February 25, 2018
The Massachusetts Senate Committee on Global Warming and Climate Change released an ambitious omnibus bill on February 14. If enacted, the bill will keep the Commonwealth on track toward 100% renewable energy by 2050. Attorney General Maura Healey has said Massachusetts needs 50% renewables by 2030 to meet the requirements of the Global Warming Solutions Act, so along with this bill, we will need to continue energy conservation and efficiency and efforts like community aggregation.
This omnibus bill combines other, smaller bills into one package that can be passed together. Some of its most important features include:
- Increases the growth of the Renewable Portfolio Standard (RPS) for the electricity that powers our houses and businesses from 1% yearly to 3% yearly. This means every year our electricity includes 3% more renewables than the year before.
- Prohibits a “pipeline tax” on electric ratepayers.
- Restricts the construction, siting, and emissions of natural gas compressor stations and limits tax incentives for the stations.
- Lifts the cap on net metering for solar installations. Establishes a solar target of 20% of all electric power sold in the state by 2020 and 30% by 2030.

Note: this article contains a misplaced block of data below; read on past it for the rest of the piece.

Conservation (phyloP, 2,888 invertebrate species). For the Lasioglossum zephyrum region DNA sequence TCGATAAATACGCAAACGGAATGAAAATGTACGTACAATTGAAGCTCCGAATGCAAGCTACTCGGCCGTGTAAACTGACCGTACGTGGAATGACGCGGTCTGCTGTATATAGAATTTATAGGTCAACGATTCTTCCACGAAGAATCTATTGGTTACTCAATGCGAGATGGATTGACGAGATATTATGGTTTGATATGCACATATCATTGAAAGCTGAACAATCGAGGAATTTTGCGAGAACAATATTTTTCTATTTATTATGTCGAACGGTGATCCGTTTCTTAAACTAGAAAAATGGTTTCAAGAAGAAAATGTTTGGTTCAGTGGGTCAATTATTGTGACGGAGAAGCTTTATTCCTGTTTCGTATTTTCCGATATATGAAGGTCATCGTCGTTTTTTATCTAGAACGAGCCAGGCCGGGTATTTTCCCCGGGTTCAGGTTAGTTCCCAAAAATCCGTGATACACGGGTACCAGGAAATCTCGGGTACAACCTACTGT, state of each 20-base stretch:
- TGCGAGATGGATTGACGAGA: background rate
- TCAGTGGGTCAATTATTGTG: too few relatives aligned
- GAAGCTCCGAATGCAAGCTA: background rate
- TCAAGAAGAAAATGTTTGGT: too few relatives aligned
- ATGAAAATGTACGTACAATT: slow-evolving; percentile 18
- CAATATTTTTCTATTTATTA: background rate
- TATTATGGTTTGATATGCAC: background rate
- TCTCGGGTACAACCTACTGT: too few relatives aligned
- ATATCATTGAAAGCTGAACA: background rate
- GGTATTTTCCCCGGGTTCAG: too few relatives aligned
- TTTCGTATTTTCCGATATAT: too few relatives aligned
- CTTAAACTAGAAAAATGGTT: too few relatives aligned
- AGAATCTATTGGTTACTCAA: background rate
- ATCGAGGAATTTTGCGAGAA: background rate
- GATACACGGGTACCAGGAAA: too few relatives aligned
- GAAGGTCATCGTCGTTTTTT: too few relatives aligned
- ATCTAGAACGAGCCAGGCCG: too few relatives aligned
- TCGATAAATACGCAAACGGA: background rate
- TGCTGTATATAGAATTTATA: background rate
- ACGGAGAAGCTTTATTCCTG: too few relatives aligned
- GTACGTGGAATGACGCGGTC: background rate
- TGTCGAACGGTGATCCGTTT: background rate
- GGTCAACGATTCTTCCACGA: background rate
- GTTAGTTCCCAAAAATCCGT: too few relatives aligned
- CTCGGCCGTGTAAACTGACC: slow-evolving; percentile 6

- Requires equitable distribution of solar incentive programs, including to low-income communities.
- Restricts emissions from all sectors, including transportation vehicles, buildings or other structures, and manufacturing processes. Sets emission standards for 2030 and 2040.
- Allows the Department of Energy Resources to procure more offshore wind and hydroelectricity, setting a goal of 5,000 megawatts of offshore wind power, roughly three times the current goal.
- Sets targets for energy storage.
- Encourages the reduction of municipal solid waste by creating a solid waste reduction assistance fund for municipal and other recycling programs.
- Encourages the purchase of electric vehicles and the construction of charging stations.
- Creates a Clean Energy Workforce Development Fund for more access to jobs in renewable energy sectors.
- Requires the state’s Pension Reserves Investment Trust to divest from fossil fuels.
- Places a moratorium on fracking for 10 years.
The bill now sits in the Senate Committee on Ways and Means, which must vote it out before the entire Senate can vote on it. It would then move to the House of Representatives. Contact your state senators and representatives to support this important bill!